Resource Indexing and Discovery
In a Globally Distributed Digital Library
Position Paper for an NSF-EU Digital Library Collaboratory Working Group
Computer Science Department
Budapest, Hungary, November 1997
The Internet has grown dramatically over the past few years. Information
sources are available everywhere. Unfortunately, these information sources
vary widely in the types of information and access interfaces that they
provide. Therefore, using this wealth of resources effectively presents
interesting and challenging problems. In effect, users have information
needs, and should not be concerned with the format of the available data,
or with the interface and access capabilities of the data sources.
Increasingly, users want to issue complex queries across Internet sources
to obtain the data they require. Because of the size of the Internet, it
is not possible anymore to process such queries in naive ways, e.g., by
accessing all the available sources. Thus, we must process queries in a
way that scales with the number of sources. Also, sources vary in the type
of information objects they contain and in the interface they present to
their users. Some sources contain text documents and support simple query
models where a query is just a list of keywords. Other sources contain
more structured data and provide query interfaces in the style of relational
databases. User queries might require accessing sources supporting
radically different interfaces and query models. Thus, we must process
queries in a way that deals with heterogeneous sources.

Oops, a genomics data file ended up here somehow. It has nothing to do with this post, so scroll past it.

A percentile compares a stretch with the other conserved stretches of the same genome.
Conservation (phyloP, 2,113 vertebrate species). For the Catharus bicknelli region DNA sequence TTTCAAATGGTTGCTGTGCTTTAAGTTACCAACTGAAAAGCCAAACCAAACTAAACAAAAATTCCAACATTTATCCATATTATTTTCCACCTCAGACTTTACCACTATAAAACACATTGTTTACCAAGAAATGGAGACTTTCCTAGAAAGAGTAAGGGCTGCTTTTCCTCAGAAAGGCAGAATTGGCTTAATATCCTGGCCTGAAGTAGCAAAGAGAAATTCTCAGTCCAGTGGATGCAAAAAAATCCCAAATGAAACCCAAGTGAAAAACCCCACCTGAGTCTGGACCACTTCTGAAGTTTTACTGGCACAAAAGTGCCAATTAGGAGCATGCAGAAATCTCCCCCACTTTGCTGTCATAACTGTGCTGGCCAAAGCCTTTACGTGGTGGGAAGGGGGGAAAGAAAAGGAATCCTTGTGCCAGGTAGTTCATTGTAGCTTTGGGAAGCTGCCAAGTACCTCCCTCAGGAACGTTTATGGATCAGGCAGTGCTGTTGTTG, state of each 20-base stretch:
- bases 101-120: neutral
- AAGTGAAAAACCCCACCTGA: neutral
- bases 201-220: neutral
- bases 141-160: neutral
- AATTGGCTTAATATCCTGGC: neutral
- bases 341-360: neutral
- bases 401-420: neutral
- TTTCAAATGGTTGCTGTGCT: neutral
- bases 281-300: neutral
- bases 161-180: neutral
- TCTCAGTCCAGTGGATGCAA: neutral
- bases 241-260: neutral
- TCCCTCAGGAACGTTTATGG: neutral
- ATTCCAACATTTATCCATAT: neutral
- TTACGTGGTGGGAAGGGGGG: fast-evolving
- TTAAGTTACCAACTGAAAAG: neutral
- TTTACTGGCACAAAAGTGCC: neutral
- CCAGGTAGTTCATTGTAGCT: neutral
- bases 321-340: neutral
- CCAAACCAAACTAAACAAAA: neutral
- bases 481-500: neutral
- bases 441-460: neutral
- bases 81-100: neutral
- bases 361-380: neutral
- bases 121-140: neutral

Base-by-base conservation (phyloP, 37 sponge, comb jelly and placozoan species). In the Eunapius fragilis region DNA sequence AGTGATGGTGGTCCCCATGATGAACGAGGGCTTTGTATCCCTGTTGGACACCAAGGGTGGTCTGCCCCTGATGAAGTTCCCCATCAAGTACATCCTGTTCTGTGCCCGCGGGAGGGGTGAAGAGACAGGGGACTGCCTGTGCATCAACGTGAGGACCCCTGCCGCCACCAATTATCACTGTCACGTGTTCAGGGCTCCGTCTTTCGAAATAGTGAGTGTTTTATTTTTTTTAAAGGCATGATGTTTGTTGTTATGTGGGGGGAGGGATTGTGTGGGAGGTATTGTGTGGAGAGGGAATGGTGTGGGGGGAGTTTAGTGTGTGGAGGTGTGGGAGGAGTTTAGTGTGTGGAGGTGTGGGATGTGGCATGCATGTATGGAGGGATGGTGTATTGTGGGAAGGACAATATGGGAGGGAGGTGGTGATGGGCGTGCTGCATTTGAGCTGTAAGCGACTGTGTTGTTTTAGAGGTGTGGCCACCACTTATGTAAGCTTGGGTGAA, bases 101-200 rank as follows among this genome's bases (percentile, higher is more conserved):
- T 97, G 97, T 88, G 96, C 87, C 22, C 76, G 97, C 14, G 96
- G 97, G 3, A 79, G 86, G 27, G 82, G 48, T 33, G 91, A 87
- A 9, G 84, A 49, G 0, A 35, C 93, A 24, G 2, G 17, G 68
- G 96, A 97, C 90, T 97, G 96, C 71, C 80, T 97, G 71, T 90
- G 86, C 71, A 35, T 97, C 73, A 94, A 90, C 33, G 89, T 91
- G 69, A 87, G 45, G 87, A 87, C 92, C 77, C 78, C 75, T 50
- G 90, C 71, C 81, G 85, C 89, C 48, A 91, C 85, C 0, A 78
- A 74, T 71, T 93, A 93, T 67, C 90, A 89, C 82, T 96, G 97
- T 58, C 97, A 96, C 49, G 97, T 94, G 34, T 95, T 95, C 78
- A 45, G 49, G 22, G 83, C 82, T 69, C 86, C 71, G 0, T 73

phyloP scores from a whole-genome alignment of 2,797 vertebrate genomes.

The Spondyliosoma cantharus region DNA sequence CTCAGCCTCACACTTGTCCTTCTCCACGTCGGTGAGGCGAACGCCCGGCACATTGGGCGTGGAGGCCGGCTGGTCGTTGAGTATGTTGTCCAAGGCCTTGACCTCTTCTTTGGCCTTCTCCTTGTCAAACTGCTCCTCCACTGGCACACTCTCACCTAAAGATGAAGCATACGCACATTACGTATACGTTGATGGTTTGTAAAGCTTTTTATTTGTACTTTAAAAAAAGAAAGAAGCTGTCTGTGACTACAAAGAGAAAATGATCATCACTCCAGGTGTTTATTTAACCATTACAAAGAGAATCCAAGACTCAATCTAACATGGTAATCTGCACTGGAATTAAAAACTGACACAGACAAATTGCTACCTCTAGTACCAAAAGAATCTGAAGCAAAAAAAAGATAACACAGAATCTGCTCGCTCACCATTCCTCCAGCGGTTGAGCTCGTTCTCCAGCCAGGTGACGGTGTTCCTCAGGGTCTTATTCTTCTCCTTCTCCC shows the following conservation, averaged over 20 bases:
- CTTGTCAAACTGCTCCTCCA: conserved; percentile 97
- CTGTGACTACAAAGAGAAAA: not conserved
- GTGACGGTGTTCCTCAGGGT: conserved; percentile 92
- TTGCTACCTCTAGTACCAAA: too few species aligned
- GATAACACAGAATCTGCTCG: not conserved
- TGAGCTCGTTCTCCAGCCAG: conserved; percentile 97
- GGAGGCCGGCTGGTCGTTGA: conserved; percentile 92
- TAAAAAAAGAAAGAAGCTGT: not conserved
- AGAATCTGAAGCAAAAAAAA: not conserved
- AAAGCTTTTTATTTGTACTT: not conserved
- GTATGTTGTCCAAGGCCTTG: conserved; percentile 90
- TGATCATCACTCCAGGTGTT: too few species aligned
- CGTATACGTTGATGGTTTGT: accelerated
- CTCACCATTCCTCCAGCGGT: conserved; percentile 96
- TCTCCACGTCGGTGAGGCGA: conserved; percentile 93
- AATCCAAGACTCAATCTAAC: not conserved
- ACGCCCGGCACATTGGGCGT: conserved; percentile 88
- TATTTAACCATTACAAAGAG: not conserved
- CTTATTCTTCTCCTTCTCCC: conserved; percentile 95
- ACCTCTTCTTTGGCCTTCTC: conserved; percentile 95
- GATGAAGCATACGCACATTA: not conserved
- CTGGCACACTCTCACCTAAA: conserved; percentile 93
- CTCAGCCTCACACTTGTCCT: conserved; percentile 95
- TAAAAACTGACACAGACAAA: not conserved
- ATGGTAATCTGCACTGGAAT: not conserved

Users should be able to express their information needs and receive
the relevant data even when finding this data requires accessing sources
of textual and non-textual documents, or sources that do not cooperate
by exporting content summaries, for example. Furthermore, users should
receive this data ordered starting from those objects that are potentially
most useful, because the number of objects that match a query might be
very large. Many problems need to be solved before we can provide
users with sophisticated, seamless, and transparent access to the large
number and variety of Internet sources. Below is a description of some
of these problems, which range from improving systems that already exist
(e.g., WWW search engines for HTML documents), to dealing with sources
that are currently largely ignored by WWW search engines (e.g., ``uncooperative,''
non-HTML text sources, relational databases, image repositories).
Query specification/user interface
There is much more to a description of an information need than a simple
list of words. In effect, when users look for information, they often have
many other requirements in mind. The following are just a few examples
of these requirements:
A challenge is to provide user interfaces and systems that would manage
to gather these user requirements without overwhelming unsophisticated
users with too much complexity.
The right ``register'': for example, a scientific research report,
a gossip column from a tabloid, or a university's academic calendar
The right ``geographic relevance'': for example, a ``locally relevant''
resource, or a ``globally relevant'' resource, but most likely not a resource
that is only relevant to some county, say, that is far away from the user's
The right ``popularity level'': for example, a really popular resource,
accessed and referred to massively, or an obscure resource that nobody
Smart Query Processing over Text Documents
Current WWW search engines generally do a poor job at ranking pages for
a given user query. Typically, these engines rank the available WWW pages
for the query based on the pages' contents. These page ranks are computed
by following variants of the vector-space and probabilistic retrieval models